Friday, October 21, 2011

The Midterm Monster

I could go on and on about how much work I need to do (al lot) and how stressed out I am (very), but this drawing says it all.

Also, I really am too busy studying for my midterms... I'll be back on monday with a Mythology Monday post though!

P.S. You can read Hannah's full post on the Midterm Monster here. She's a genius. She also did a series on How to be a Hipster which you should read because it is really funny (and kind of confrontational for me...)

Monday, October 17, 2011

Mythology Monday: The Good-looking, the Ugly and the White

My teacher said this was an African myth, but I have no idea from what part of Africa it is and I couldn't find it anywhere else. My teacher kept calling the deity in this myth "Great God" and since I don't know where this myth is from, I don't know if he meant Mumba or someone else, so I'll just call him "Great God". This myth explains why some people are good-looking, some people are ugly and some people are white.

Great God creates all the people, and most of the time he really tries to make the best he can. He gives them handsome features, some nice muscles and keeps everything nicely in proportion. But even Great God gets struck by a case of the Mondays sometimes... On those days  he makes the ugly people, with way to large ears, crooked teath and gangly arms. And sometimes, when he gets drunk, he really messes up and makes white people.

Monday, October 10, 2011

Mythology Monday: Procrustes

Sadly, today will be a short one with no painting by me because I have a test tomorrow. I was kind of looking forward to painting a bed with some bloody limbs next to it, so I might make one later on :)

This is the myth of Procustes the Stretcher.

Procrustes had a home near the road between Athens and Eleusis. Many people came along this road and Procrustes always invited every weary traveller into his home for a nice meal and some well deserved rest. He was even kind enough to let people sleep in his own bed! He probably had some kind of obsessive-compulsive disorder though, because he couldn't stand it if his guest didn't fit his bed exactly. So if the person was too small, they'd have to be stretched, and if he was too tall, Procrusted would just chop of all the parts that stuck out. And nobody ever did fit...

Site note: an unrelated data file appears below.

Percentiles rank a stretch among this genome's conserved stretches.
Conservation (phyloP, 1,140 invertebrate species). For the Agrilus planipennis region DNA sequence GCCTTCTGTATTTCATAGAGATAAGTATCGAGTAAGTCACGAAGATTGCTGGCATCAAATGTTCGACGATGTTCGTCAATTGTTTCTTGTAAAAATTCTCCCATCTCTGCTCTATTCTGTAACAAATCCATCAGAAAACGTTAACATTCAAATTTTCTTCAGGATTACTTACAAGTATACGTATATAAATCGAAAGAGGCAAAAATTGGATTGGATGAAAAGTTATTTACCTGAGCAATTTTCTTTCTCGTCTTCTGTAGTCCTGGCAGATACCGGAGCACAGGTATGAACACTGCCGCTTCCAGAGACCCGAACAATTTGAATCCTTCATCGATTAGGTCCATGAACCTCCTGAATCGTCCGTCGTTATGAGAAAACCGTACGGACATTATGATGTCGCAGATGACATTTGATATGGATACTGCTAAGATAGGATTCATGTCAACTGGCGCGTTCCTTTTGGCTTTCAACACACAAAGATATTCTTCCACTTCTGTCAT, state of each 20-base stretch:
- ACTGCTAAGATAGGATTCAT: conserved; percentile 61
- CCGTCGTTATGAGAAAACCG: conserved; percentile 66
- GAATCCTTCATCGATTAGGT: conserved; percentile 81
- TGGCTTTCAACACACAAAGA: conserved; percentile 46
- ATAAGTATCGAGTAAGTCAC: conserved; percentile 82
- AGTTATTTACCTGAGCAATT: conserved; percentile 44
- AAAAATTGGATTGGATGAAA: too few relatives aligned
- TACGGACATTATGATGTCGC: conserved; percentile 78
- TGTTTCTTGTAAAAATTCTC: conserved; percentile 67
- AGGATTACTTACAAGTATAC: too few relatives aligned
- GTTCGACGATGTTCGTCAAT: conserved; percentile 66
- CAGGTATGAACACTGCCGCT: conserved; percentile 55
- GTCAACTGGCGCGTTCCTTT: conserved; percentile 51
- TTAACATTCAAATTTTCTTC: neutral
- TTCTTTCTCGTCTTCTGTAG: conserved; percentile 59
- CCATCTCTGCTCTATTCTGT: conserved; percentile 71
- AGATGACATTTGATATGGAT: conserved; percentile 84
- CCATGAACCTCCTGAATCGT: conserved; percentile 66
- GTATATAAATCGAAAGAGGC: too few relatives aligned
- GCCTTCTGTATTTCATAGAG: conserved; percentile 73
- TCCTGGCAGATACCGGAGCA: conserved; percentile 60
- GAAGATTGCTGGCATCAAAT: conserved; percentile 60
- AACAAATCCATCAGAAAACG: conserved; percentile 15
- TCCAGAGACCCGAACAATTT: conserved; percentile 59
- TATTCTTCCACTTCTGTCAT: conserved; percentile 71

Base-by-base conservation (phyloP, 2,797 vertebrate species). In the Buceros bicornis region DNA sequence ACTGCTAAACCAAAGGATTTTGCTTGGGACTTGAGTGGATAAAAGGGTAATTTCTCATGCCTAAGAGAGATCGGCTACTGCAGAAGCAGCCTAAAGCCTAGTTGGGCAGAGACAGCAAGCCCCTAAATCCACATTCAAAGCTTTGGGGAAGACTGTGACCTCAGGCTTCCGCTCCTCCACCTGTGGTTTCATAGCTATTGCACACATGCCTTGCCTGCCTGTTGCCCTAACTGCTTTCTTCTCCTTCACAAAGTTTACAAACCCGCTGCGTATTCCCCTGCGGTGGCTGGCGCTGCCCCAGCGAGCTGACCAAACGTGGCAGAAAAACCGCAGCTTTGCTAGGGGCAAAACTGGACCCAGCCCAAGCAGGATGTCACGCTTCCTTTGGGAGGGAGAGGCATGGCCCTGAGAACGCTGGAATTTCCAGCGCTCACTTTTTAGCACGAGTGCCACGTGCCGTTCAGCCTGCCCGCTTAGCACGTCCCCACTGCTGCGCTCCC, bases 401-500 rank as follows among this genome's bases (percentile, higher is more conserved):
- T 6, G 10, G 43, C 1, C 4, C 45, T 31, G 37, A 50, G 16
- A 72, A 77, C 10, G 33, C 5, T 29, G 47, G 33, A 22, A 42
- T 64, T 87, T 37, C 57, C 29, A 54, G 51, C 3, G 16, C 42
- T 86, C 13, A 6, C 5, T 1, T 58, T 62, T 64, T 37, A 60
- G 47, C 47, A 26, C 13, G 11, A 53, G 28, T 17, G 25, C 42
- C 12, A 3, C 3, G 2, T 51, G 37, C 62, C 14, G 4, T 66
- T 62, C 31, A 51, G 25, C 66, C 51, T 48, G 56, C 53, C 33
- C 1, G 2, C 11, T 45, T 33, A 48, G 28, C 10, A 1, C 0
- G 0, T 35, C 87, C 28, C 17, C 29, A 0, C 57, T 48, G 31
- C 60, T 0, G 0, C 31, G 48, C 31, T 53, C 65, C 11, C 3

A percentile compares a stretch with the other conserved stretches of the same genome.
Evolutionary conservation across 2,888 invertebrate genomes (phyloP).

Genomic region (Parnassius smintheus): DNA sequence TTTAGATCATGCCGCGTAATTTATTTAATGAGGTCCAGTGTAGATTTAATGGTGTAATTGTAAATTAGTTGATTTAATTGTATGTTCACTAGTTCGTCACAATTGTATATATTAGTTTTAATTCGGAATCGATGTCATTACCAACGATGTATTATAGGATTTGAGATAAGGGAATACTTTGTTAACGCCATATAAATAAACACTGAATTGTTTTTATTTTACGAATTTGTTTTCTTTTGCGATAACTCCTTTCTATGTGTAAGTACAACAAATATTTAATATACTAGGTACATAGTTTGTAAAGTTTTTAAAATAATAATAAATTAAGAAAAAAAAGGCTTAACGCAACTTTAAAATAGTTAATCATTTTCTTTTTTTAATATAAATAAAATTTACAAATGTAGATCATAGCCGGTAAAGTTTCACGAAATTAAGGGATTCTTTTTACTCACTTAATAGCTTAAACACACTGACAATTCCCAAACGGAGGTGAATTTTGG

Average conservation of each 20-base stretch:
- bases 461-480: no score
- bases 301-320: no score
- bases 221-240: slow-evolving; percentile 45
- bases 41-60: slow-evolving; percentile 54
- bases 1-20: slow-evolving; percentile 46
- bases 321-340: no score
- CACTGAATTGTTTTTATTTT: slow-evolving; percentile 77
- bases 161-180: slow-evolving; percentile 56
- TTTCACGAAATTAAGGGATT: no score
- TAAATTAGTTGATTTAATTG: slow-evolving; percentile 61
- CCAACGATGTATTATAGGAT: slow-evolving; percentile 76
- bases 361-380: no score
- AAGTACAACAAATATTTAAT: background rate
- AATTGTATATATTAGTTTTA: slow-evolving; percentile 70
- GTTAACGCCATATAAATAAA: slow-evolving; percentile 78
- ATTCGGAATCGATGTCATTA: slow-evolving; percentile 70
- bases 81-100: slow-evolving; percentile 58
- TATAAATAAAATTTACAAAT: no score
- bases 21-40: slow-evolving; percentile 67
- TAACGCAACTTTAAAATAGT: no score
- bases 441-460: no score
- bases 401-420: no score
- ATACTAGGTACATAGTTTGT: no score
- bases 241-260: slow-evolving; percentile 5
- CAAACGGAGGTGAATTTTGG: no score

Eventually Theseus came along and wrestles Procrustes onto his own bed and killed him. It isn't told if he had to be stretched or "shortened" but on the picture below he seems to be sticking out quite a lot.

I must say there are some very strange things about this myth though. First, as my teacher pointed out: the bed is Procrustes' own, so it should fit, right? Very weird indeed...
Secondly, they both appear to be very naked. If Procrusted was always unclothed when inviting his guests in, I really think they shouldn't be that surprised to find out he was a bit of a psychopath. And I don't even want to think about what Theseus has done with his clothes...

Oh well, so much to think about :) I'm heading back to my soliloquys, sonnets and consonances... Wish me luck!

Monday, October 3, 2011

Mythology Monday: the Owl-eyed Athena

In many myths Athena is described as "owl-eyed" and this is how I imagine her as a girl:

According to the myth however, she sprang fully grown and armoured from the head of her father, Zeus.
This is the story of her quite remarkable birth.

When Zeus had defeated the titans and became the ruler of Olympus, he married his first wife: Metis, the goddess of wisdom. Though she was a good wife and a true equal of Zeus, it was foretold by Gaia that she would be the one who could bear a child strong enough to defeat Zeus himself. Zeus wasn't too happy with this news, so to prevent Metis from bringing forth this child, he tricked her into changing herself into a fly and swallowed her.
Metis, however, was already pregnant with Athena and, while inside Zeus, she began to forge an armour for her daughter. The hammering caused Zeus such a headache, that he asked Hephaistos to split open his head. Out of the crack sprang Athena, the new goddess of wisdom. Though she is also the goddess of warefare, strength and strategy, a woman could obviously never overthrow her father and Zeus' reign over the gods and mankind was secure.
An additional advantage of swallowing Metis, was that Zeus now had Wisdom inside of him. Therefore he became a much wiser god and he could go on to marry his sister Hera and have many affairs with mortal girls.

Athena, very unlike her father, vowed to remain a virgin. She does have a very cute little owl called after her, aptly named "Little Owl" or Athene noctua.

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